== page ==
Haggar the Vegetarian

final fight

Difficulty is one of the trickiest things to get right in a video game, and a game’s built-in difficulty options are not always sufficient. Choosing between “normal” and “hard” rarely captures the many and nuanced ways games can challenge us. It often falls to gamers themselves to adjust the game experience to an appropriate levels.This is why I’d like to recommend, to those looking for a challenge, playing Final Fight as a vegetarian.

Like many beat-em-ups, Final Fight includes health-boosting items in the form of food. These items are largely abstract – you’ll find food in wooden crates and rusty metal drums, and it’s hard to imagine that Haggar the shirtless mayor is stopping to nosh – but some are definitively meat. They’ve got the familiar shape of a hamburger or the greasy sheen of a hunk of barbecue. These items represent the unmistakable life-giving power of dead animals.

You can also find apples and bananas and bunches of grapes, but that girly rabbit food gives you only a quarter of your health. A hamburger is better and gives you 50 percent. There’s pizza too – pepperoni only – and curry that may or may not have chicken (better safe than sorry). Barbecue is the meatiest of all, restoring you to a full 100 percent of your life. Choosing to be vegetarian means giving up the game’s greatest sources of health. Make no mistake: This is hard mode.

Avoiding meat introduces another complication. In true video game fashion, you consume meat just by touching it. What is normally a welcome, or at least benign, presence becomes an awkward obstacle. Excuse me, I can’t walk on that part of the level. I’m a vegetarian. Meat becomes another enemy to bypass, not merely an option to decline.

Let’s not forget Final Fight is a multiplayer game. When you’re staring down a boss, is your friend going to respect your choice? Or is Cody going to tell Haggar to stop making things difficult and please just eat the pizza? The choice is largely symbolic. There is no rule against eating meat. The game will not end. An animal will not come back to life because you left a burger preserved in its crate. (It’s a video game – the animal never even existed.) You could pick up that hamburger and suffer no negative consequences and boy would it be convenient. Haggar does not, as far as we know, need to worry about factory farming, global warming, bycatch, antibiotic misuse, or any facts of real-world agriculture.

food items

Final Fight is not unique in this regard; you can apply this hard mode elsewhere. In video games, more than anywhere, we understand that food equals life. And in video games, the same as anywhere, food equals meat. Vegetarianism is hard mode in any game that promotes the idea that chicken is more filling than fruit, or that strength derives from beef but coffee only makes you faster. These gastronomic assumptions form some of our most deeply ingrained video game vocabulary. What restores the health of virile fighters, and what restores the mana of frail healers? What does a wizard look for when he needs food badly?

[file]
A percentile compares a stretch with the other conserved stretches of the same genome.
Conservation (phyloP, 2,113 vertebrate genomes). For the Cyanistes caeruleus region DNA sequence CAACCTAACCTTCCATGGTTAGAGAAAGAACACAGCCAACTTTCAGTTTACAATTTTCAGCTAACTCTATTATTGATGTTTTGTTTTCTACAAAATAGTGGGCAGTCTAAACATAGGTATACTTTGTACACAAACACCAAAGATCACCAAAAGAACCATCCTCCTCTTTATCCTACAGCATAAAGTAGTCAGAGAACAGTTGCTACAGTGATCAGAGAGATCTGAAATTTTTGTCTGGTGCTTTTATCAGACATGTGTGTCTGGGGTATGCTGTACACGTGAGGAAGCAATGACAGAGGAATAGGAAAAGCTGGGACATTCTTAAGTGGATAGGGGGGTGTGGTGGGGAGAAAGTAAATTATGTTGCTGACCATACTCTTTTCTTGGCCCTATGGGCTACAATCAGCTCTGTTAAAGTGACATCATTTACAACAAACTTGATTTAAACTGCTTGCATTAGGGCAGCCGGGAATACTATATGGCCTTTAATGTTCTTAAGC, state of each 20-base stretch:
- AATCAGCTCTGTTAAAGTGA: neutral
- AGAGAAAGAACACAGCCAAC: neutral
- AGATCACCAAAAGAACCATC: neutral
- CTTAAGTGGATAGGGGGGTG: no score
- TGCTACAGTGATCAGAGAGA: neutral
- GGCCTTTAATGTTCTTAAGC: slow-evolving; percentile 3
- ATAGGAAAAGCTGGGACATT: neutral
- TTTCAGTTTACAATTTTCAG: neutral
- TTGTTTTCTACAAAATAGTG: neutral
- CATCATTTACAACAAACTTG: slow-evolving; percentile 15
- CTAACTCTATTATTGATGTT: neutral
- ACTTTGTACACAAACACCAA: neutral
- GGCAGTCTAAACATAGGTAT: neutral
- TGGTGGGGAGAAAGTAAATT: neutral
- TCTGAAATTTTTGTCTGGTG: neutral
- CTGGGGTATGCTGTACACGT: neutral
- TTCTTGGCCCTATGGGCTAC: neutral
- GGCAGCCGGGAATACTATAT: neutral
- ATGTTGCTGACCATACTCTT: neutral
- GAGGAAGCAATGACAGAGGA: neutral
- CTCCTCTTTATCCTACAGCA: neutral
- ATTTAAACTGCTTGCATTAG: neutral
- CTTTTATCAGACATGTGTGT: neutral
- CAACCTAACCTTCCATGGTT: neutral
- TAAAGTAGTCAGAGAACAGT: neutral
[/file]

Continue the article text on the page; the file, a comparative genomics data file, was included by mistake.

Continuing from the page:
Rare is the game that challenges these ideas, and rarer still are any in popular culture. Pokémon is a standout exception, with virtually no references to meat despite the frequent appearance of food and drink. No doubt Nintendo wants to avoid the uncomfortable implication of meat in a world where Pokémon are ubiquitous best friends. In Fallout 3, fresh fruit is one of the safest and heartiest foods to eat (sensibly so, when everything else is irradiated), but even fruit is overshadowed by the stomach-lining qualities of mole rats, mirelurks, and some frog-based concoction known only as slop. River City Ransom’s famously diverse menu lets you gain strength from swordfish and prawn, but also waffles, herbal tea, mint gum, and R&B music – a selection so arbitrary it defies agenda. And I have no idea what to make of Pac-Man. (Are ghosts vegetarian?)

What, then, is a vegetarian game? Here’s one answer: It is any game that reflects the life of a vegetarian. Ethical vegetarians do not exist in a meat-less world – they make a daily choice in the present of meat, in cultures that (in many cases) regard meat eating as normal, as healthy, as treasured history and tradition. In a game, your diet might be only a slight hassle, a scarcely bothersome preference with no effect on your regular activity. Or your diet might be a near impossibility, one which is aggressively challenged and barely supported. Indeed, the practical impact of a diet which is debatable in the real world becomes even more nebulous in the virtual.

This is, and always has been, the challenge facing vegetarians: to prove the worthiness of their cause when it seems so pointlessly abstemious, so difficult, so needlessly sentimental. Why, after all, would one bother to play a game as satisfyingly violent as Final Fight as a vegetarian, except as an exercise in fun-sucking austerity? The purpose may be lost on many, because vegetarianism is not simply an issue of representation. A game without meat, while a welcome change, would not represent the world that vegetarians know. Vegetarianism is a lifestyle defined by choice, one that can be embodied by any character given that choice. Haggar the vegetarian is not a fanciful hypothetical, but a real possibility, as long as you can finish the game without picking up a hamburger.

Grayson is a writer and editor living in Chicago. Follow him on Twitter at @vghmag.